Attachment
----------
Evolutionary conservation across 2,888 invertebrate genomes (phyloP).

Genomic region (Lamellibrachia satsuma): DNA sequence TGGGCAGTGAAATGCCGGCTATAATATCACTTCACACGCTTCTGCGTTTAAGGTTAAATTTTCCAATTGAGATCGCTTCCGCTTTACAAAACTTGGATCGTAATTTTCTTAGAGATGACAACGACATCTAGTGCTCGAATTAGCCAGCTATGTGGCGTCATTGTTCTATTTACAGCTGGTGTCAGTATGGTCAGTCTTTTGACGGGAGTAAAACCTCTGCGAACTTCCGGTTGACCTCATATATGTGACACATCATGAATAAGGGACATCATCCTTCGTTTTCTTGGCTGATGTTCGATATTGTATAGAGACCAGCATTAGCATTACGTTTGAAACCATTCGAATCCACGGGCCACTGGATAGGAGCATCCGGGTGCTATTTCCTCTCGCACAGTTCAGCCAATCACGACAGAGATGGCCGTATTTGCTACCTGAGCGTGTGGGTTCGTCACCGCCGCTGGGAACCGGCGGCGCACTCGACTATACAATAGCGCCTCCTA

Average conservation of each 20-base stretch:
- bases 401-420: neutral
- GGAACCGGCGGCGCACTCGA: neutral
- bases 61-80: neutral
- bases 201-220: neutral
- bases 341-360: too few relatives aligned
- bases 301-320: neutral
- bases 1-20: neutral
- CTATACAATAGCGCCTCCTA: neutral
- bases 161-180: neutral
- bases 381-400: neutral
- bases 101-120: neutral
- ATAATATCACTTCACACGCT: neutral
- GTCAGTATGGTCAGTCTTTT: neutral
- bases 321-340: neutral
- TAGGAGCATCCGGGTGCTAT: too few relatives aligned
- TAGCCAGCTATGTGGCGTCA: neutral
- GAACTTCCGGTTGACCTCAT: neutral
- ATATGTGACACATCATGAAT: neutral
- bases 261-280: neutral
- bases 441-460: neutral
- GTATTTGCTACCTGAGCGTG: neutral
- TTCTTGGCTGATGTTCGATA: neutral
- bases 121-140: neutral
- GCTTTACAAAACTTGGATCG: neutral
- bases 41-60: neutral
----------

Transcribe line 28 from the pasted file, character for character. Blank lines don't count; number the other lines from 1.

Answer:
- bases 41-60: neutral